Haa: Day 1

On Friday, June 7th all twelve of us, including Professor Owens, awoke at RTC and then ventured down to the “lower” parking lot to meet Tsewang, Leki, and the bus at 9am. All of us waited with both eager anticipation and subtle sadness to begin the last long trip of our time here in Bhutan. It was also not lost on us that this would be our last guided experience with our dear friend Tsewang whom we have known since our plane touched down in Paro on day one. Our final destination on this day was the Dzongkag of Haa which is in the Northwestern-most corner of Bhutan and is Tsewang’s birthplace. The ride on the bus did not seem too long—certainly not as long as our trip to Bumthang—and we had our trusted driver, Leki.

Tea chez Tsewang

We arrived at a remote farmhouse that we soon learned was Tsewang’s childhood home. We were all welcomed with tea and lunch as we waited for our next mode of transportation to arrive. While we waited, we all walked up to a lhakhang which was only a ten minute walk up a side road, but unfortunately it was locked and we could not go inside; however, we still managed to have a photo opportunity in front of the lhakhang.

Voguing in front of locked Lakhang

When we walked back down to Tsewang’s house, two pickup trucks were parked along the road in front of the house and Tsewang told us to grab our gear from the bus and load it all into the trucks. All of us, who are pretty proficient in math, saw the two trucks and then looked around at the fifteen bodies plus the two newly arrived drivers who would be driving us up the mountain to our campsite. Excitement filled most of us upon realization that about half of our group would be riding in the back of the trucks. There were many more-than-willing volunteers to take on this task, and soon seven Wheaton students could be seen both standing and sitting in the back of two trucks riding along the very uneven and bumpy road until we reached the campsite at about 3,700 meters (12,139 feet).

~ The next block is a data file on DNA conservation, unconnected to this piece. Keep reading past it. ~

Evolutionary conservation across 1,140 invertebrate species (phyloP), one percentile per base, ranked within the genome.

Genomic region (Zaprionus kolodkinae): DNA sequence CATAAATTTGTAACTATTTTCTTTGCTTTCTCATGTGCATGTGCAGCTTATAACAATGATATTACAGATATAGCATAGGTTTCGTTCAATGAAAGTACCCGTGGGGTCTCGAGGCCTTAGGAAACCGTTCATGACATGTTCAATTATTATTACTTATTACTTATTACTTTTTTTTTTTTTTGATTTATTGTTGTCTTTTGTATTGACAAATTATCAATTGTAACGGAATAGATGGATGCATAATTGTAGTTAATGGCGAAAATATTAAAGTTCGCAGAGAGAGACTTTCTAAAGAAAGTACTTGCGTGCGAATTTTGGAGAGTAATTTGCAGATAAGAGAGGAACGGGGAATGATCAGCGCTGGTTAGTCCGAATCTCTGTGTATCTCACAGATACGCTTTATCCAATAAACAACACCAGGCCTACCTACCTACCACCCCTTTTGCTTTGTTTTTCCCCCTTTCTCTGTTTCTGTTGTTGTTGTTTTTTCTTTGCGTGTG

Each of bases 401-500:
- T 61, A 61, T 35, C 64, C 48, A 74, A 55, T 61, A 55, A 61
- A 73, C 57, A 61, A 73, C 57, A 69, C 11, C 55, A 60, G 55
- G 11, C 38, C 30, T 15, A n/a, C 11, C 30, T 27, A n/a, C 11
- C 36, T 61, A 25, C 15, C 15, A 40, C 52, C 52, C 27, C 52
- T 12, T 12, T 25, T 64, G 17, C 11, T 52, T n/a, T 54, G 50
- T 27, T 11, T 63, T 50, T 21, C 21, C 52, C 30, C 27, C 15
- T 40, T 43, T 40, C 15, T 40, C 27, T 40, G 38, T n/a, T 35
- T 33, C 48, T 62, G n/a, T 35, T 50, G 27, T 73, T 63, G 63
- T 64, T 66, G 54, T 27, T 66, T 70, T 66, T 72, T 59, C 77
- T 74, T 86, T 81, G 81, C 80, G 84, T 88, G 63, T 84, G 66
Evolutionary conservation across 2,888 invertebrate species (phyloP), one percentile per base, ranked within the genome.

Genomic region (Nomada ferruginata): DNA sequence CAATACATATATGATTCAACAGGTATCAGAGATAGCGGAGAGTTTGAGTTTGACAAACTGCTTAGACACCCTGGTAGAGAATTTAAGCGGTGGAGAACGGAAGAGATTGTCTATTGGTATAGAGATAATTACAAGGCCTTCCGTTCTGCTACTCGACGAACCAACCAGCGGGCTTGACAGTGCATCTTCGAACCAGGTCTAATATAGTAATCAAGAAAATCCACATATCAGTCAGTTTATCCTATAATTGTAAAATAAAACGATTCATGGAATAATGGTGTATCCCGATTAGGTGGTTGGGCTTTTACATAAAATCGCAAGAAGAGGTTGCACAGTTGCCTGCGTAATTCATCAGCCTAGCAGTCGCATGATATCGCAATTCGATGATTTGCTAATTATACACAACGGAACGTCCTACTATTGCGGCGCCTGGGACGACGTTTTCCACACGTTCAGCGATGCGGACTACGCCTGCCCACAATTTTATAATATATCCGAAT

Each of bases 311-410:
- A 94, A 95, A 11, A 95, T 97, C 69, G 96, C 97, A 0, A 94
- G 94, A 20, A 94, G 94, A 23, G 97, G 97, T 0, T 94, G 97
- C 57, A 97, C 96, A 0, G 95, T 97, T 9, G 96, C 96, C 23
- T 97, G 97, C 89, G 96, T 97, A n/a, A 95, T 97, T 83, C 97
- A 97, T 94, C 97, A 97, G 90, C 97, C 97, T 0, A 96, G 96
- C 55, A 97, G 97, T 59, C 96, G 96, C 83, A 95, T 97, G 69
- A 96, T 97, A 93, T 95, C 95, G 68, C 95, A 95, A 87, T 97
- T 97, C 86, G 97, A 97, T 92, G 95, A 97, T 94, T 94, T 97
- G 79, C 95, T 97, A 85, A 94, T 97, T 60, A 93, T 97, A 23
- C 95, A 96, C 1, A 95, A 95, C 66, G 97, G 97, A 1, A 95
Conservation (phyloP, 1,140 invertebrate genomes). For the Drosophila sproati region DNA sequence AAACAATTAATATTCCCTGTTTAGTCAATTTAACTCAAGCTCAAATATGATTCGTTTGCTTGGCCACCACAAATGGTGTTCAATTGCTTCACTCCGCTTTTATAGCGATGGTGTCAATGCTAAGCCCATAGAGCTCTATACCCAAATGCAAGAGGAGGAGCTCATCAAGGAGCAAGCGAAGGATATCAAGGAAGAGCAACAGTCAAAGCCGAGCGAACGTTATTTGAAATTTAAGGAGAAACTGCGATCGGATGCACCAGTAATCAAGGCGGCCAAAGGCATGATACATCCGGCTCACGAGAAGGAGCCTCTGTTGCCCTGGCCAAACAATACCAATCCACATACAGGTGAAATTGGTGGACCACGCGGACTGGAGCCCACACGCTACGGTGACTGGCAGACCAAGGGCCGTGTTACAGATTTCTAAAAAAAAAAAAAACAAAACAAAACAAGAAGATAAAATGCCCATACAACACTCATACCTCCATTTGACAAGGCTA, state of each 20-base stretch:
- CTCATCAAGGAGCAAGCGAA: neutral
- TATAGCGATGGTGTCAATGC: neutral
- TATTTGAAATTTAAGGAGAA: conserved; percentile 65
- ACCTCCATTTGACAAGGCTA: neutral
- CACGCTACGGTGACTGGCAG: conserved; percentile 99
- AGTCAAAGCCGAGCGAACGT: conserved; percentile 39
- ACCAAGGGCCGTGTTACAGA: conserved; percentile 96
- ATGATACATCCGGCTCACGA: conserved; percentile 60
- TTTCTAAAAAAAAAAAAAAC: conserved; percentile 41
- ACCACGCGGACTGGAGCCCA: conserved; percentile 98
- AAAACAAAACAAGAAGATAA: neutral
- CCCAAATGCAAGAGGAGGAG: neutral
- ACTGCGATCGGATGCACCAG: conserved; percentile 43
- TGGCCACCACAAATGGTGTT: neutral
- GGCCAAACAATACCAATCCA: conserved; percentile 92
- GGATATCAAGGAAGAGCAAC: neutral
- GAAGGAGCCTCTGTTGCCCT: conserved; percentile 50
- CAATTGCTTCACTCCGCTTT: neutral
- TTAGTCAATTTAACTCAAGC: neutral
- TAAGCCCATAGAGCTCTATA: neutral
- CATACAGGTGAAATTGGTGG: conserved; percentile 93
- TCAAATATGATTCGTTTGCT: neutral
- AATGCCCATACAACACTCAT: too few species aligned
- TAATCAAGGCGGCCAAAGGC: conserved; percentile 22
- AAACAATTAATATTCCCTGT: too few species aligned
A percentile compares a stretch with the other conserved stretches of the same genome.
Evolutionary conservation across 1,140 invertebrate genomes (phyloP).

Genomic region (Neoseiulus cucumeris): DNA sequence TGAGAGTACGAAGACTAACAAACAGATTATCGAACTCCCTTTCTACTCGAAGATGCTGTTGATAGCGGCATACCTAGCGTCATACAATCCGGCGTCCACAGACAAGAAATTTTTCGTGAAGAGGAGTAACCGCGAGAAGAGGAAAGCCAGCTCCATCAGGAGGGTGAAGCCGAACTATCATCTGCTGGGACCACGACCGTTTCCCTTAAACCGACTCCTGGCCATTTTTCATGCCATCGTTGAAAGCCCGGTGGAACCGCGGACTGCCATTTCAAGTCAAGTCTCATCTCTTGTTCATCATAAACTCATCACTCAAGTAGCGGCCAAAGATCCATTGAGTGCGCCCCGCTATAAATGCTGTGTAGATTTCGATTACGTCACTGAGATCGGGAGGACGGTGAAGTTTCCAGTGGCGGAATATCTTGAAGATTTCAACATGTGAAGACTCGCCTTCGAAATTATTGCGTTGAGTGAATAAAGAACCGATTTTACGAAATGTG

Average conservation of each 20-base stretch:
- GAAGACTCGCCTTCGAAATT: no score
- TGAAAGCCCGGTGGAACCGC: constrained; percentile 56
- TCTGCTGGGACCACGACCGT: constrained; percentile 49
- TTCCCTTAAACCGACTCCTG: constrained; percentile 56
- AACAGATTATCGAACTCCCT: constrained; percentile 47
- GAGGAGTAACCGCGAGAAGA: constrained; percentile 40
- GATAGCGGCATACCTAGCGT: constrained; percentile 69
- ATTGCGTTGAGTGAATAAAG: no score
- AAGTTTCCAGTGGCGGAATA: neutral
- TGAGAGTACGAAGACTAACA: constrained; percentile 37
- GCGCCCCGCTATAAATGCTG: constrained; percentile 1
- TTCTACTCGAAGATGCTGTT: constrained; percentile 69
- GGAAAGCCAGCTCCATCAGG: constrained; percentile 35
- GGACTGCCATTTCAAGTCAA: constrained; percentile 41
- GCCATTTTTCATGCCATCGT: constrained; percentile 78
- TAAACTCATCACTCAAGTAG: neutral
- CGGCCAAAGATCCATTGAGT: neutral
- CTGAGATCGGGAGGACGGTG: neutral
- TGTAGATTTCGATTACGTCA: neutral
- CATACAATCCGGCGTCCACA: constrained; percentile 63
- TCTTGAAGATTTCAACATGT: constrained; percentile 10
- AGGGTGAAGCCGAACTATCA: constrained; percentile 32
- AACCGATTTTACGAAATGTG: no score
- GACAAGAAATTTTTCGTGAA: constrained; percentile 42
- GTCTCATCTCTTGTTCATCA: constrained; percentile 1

Truckin’ to the Campsite Blues

It was, for the most part, completely cloudy but occasional breaks in the clouds made it possible to see some spectacular views of the mountains around us. Our tents had already been pitched by the crew who arrived before us, including a curious looking tall and narrow tent which we learned was the tent covering a hole that was dug for all of our bathroom needs. After selecting which tents would belong to whom, tea and biscuits were served. It had started to rain but some of us went to explore along the road while others relaxed in the tents until dinner time. Upon hearing that it was time to eat, we walked the little trek down to the mess tent, a familiar place from our weekend camping in Gasa.

Tea and Landscaping

The dinner menu consisted of many familiar dishes such as red rice, mixed vegetables, and kewa datsi, one of our favorite dishes. There was also a new addition to the menu, goat (mutton), which was served in a thick sauce and was tried by all of the meat-eaters. We also wished Tsewang a very happy birthday even though there was no cake or candles to blow out. After sitting around the dinner table, we returned to our tents and chatted before getting a good night’s sleep in anticipation for our long hike the following morning.

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